You know that variables in C can be of different types:
- int: Integer
- char: Character
- float: Floating point number.
Unlike other languages, variable types cannot be implicitly inferred at compilation time in C. That is why you always declare the type of your variables ( Example: int a or char c).
Because scanf is just a function in C, and because functions in C should take parameters of a specific type, people who coded C decided to use the following format:
scanf("%d", &var) ; // for integers
scanf("%c", &var); //for chars
scanf("%f", &var); //for double and floats.
using %d or %c does not waste memory or whatsoever. you can think about it as a flag that specifies the type of the input variable.
Could the developers of C do it without %d, %c...etc? Yes they could, but then, they have to handle all possible exceptions that might arise from sending the wrong type.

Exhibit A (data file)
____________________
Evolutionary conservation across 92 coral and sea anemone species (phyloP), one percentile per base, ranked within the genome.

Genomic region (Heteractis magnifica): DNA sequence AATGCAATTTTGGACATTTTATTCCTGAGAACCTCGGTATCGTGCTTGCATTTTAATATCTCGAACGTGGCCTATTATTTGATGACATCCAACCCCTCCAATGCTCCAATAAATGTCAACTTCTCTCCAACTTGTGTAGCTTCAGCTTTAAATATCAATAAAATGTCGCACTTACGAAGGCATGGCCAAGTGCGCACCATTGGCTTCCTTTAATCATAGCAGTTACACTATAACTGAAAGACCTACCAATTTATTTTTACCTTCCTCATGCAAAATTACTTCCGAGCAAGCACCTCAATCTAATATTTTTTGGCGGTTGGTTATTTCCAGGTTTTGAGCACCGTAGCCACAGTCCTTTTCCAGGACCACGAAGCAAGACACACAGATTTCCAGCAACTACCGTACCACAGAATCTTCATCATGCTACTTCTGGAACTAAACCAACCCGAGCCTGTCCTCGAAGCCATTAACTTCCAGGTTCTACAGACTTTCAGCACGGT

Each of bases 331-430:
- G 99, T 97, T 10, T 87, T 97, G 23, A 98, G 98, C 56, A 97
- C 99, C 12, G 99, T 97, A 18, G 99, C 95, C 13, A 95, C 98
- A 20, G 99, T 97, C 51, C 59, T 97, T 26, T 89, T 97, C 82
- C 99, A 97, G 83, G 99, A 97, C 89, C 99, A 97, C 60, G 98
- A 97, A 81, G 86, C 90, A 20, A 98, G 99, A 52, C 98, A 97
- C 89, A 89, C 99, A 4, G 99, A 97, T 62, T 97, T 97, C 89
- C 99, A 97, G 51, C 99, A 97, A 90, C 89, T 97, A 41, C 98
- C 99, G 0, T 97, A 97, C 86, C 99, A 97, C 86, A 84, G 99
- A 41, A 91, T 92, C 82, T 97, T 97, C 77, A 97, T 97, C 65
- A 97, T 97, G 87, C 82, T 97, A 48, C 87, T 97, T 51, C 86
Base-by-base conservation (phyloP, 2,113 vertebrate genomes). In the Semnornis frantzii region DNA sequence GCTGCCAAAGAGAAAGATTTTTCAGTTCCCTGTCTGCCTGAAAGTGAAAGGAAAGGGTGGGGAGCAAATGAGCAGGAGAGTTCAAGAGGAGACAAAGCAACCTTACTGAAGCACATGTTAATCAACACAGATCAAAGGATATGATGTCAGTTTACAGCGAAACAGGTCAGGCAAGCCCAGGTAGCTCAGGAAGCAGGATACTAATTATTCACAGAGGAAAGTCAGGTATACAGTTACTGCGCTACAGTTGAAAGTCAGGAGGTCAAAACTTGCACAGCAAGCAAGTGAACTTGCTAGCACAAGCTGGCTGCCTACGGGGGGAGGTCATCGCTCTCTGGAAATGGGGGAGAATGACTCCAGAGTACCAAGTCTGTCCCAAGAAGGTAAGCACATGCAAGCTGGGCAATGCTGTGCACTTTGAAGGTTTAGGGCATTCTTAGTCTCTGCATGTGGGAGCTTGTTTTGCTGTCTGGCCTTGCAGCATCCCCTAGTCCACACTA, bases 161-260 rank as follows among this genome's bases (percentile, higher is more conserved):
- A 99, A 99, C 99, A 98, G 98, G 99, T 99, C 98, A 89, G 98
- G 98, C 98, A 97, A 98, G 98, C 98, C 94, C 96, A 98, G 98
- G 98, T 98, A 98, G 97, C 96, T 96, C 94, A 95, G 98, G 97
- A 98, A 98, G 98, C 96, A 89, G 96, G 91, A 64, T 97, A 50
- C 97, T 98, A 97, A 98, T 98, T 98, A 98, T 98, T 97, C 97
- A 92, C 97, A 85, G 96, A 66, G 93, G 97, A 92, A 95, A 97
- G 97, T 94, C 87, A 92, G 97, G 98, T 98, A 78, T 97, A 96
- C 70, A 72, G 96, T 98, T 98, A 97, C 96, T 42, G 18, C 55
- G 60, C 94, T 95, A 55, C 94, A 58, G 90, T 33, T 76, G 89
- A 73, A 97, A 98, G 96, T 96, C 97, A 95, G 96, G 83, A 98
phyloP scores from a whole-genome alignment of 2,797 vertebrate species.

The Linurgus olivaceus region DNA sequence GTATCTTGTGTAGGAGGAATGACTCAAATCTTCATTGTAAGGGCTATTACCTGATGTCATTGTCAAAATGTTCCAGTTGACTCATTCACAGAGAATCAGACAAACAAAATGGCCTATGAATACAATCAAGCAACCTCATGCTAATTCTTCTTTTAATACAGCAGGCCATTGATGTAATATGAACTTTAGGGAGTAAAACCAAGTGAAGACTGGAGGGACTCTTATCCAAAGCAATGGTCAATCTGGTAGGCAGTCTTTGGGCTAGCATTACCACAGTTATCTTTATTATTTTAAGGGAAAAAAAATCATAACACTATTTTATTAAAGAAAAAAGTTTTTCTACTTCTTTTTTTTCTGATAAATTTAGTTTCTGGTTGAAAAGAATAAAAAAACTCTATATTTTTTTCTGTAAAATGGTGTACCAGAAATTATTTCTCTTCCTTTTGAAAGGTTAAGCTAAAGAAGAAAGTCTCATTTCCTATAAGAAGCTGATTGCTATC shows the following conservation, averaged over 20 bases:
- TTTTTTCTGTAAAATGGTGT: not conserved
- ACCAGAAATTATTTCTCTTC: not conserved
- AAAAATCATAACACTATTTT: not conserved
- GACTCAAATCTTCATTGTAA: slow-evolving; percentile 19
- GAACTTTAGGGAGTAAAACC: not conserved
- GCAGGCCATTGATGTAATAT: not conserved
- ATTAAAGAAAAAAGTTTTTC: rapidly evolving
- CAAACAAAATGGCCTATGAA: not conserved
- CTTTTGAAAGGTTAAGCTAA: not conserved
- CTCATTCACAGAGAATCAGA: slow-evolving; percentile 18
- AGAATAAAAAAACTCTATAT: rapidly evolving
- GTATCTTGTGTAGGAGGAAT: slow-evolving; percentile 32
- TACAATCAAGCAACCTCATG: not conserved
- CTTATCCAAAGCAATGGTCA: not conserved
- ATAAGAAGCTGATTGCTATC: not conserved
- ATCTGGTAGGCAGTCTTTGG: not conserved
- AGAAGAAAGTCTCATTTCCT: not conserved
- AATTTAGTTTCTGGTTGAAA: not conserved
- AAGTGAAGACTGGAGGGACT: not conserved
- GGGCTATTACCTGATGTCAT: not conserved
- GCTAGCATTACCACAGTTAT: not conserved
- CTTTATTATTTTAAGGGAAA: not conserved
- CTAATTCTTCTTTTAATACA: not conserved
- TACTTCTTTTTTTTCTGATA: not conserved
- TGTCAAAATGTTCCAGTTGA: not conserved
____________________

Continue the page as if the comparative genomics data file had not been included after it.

Suppose the developers of C used just the following format
That is surly very concise, but then you will have to use the same syntax to send chars/int/double...etc, and then the function scanf has to figure out a way to decide about the type of the variable that was sent. Remember what I told you before? variable types CANNOT be implicitly inferred at compilation time, and thus, this task will be almost impossible.
They could however use a different scanf function for every type. For example:
scanfInt(&var); //for integers.
scanfFloat(&var); //for floats.
That would work perfectly, but it makes less sense to replicate the same code of scanf and use different functions just because the type is different.
So what is the solution? ==> Use the same function name ( scanf ), and then add a parameter (%d, %f, %c..) that will be used internally as a flag by C to know the parameter type.
I hope now you have a better understanding of the use of %d, %f....